CARACAS, Venezuela — President Hugo Chavez said Saturday he hopes to "reset" relations with the United States at an upcoming summit.
Despite recent criticism of President Barack Obama, Chavez said he wants to bring relations between the two governments back to a "rational level."
"I'll be willing to press the reset button," he said in a telephone call to Venezuelan state television from Iran. "I hope that will be the policy of President Obama."
Venezuela's relations with Washington grew increasingly strained under former President George W. Bush _ reaching a low point in September, when Chavez expelled the U.S. ambassador and withdrew Venezuela's envoy to Washington. His visit to Iran is part of an effort to build ties with other countries at odds with the U.S.
The socialist leader last month called Obama "ignorant" after the U.S. president accused Chavez of "exporting terrorism" and being an obstacle to progress in Latin America.
But Chavez said Saturday that the April 17-19 Summit of the Americas in Trinidad and Tobago could "be the place to reset all types of relations between the United States and Venezuela."
Chavez employed the "reset" metaphor that U.S. officials have been using to describe their efforts for better relations with Russia after years of tension under the Bush administration.
Chavez said he's waiting for signals that Obama is willing to take similar steps with Venezuela. Chavez said that he'll have some questions for the new U.S. leader when they finally meet.
"Somebody needs to ask him what his vision is for the crisis that's weighing terribly on Latin America," he said.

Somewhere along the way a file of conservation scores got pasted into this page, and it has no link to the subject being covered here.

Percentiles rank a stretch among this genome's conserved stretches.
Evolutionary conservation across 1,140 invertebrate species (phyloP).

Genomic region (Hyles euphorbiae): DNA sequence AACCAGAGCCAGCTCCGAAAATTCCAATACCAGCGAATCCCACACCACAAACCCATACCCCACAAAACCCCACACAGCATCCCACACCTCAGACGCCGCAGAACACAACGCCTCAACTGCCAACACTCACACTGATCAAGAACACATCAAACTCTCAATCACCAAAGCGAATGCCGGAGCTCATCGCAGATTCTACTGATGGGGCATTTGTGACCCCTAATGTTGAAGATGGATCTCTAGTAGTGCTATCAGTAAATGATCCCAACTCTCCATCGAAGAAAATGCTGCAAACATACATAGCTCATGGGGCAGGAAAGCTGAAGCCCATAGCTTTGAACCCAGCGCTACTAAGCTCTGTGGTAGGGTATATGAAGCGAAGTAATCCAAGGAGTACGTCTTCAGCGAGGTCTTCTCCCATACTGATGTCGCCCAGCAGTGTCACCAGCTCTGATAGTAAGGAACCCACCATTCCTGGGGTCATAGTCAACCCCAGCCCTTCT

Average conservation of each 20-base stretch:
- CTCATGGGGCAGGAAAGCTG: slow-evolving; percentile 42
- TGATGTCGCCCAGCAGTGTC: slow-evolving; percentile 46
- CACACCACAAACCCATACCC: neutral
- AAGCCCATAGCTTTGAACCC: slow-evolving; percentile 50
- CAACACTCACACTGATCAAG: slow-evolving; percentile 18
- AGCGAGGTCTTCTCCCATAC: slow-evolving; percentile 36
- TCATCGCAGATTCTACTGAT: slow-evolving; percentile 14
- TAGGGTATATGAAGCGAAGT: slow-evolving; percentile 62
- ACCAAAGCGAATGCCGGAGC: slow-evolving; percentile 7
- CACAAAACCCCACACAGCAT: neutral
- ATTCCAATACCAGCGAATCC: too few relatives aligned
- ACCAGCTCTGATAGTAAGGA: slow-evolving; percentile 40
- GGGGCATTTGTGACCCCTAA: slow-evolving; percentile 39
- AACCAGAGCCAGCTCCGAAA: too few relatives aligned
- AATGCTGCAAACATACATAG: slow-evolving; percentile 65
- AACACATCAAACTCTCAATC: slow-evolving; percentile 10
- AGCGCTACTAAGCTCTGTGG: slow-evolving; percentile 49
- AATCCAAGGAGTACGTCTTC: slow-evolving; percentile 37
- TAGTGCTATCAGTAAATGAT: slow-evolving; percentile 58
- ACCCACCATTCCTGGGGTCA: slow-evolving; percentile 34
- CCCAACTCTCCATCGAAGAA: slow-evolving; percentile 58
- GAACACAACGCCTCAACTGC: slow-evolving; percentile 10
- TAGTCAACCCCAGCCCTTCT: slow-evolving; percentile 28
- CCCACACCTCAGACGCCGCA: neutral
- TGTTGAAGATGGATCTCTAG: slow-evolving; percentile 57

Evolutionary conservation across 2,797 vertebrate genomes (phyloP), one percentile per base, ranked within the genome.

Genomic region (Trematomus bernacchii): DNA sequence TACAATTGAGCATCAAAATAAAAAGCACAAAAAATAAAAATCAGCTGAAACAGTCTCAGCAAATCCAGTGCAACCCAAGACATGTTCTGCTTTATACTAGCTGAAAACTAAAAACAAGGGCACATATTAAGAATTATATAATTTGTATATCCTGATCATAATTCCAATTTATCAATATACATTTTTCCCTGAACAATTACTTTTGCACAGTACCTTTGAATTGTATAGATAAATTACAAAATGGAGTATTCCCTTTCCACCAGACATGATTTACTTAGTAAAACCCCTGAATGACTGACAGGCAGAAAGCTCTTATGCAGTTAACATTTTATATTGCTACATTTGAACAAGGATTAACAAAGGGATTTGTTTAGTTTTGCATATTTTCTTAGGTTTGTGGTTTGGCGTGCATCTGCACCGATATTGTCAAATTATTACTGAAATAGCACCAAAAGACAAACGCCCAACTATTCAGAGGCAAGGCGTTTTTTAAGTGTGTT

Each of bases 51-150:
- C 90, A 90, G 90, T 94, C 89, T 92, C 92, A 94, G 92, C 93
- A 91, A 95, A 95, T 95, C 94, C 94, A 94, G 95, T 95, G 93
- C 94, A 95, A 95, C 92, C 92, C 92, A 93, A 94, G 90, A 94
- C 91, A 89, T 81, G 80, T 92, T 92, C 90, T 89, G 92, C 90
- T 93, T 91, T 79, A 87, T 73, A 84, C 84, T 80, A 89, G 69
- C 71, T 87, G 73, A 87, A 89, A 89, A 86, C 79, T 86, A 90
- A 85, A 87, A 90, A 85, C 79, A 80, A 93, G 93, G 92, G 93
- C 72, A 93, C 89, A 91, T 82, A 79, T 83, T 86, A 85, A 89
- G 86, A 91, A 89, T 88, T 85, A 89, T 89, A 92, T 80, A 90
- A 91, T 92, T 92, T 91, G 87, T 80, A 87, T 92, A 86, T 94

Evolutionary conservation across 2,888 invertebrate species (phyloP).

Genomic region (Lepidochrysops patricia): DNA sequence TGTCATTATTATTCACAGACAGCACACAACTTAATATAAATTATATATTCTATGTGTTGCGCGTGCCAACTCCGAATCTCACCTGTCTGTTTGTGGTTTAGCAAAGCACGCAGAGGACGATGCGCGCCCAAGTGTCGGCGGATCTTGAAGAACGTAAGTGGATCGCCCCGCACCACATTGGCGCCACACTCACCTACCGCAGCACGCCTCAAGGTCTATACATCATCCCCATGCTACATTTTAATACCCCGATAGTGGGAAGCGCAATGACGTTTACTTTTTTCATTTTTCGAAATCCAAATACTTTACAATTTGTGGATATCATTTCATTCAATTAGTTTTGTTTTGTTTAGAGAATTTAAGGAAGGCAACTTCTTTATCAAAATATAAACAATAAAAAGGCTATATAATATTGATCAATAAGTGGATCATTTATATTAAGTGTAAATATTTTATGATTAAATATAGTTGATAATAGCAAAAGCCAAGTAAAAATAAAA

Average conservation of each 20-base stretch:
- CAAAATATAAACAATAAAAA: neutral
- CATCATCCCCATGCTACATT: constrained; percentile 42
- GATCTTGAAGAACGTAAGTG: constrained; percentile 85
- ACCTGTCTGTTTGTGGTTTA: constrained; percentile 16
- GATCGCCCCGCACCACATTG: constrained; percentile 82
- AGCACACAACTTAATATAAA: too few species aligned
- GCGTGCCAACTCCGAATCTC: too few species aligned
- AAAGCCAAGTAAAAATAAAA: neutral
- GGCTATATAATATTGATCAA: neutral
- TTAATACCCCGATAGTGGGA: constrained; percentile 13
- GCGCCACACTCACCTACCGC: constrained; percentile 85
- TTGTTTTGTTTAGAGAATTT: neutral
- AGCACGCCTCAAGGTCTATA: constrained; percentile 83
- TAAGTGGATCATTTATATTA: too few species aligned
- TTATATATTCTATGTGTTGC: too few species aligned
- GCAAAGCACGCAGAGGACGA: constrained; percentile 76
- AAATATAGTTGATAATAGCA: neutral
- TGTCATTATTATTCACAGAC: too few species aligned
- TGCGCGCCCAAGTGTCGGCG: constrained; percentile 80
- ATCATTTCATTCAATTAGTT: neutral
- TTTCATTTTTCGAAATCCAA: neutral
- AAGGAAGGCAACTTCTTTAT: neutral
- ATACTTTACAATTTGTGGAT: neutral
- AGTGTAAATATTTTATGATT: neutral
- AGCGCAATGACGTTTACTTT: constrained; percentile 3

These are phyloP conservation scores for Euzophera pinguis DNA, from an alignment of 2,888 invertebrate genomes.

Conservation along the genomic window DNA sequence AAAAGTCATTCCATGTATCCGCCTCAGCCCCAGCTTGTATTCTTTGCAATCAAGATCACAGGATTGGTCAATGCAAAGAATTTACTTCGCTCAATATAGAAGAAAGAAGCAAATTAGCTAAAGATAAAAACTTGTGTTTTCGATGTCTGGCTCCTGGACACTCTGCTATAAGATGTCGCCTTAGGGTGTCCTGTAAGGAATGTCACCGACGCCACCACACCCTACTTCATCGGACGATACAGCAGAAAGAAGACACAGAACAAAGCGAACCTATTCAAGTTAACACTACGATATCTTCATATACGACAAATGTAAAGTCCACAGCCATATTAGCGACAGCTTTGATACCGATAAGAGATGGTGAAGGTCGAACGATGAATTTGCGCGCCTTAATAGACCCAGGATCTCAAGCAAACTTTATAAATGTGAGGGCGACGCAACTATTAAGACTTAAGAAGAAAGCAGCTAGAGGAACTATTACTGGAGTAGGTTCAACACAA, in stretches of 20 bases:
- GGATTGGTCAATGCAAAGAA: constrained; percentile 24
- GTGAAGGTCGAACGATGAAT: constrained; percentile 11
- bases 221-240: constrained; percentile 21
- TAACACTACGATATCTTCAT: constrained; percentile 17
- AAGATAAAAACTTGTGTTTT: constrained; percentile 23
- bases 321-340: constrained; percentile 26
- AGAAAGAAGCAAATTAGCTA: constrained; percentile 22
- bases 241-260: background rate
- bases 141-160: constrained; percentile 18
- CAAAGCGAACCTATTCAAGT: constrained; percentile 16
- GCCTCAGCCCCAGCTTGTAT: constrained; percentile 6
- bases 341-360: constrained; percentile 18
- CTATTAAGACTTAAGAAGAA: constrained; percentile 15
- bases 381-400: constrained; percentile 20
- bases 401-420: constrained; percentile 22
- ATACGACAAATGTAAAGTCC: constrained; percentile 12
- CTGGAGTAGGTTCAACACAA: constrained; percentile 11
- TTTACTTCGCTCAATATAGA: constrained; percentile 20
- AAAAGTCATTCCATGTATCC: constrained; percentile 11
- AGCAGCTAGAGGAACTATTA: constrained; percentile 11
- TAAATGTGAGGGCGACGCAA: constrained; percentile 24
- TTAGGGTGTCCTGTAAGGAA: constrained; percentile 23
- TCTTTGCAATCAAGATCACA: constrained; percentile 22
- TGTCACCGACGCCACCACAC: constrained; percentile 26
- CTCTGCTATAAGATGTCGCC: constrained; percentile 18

"It would be good to see if something happens with Posada Carriles," he added. "If the blockade against Cuba will persist."
Venezuela has said it plans to reactivate an extradition request for Luis Posada Carriles, a former CIA operative accused of plotting the 1976 bombing of a Cuban passenger plane that killed all 73 people.
During a televised news conference later Saturday, Chavez and Iranian President Mahmoud Ahmadinejad railed against the G-20 meeting held earlier this week in London. Ahmadinejad said the Group of 20 industrial and developing countries wants to continue on the same path that led the world into the economic crisis.
"It's a total failure," the Iranian president said.
Iran's state television reported that Iran's Supreme Leader Ayatollah Ali Khamenei praised Chavez for breaking ties with Israel in January to protest its offensive in the Gaza Strip.
Iranian television reported that the two countries signed agreements on economic, energy and consular affairs during Chavez's trip.
Associated Press writer Rebecca Santana contributed to this story from Cairo.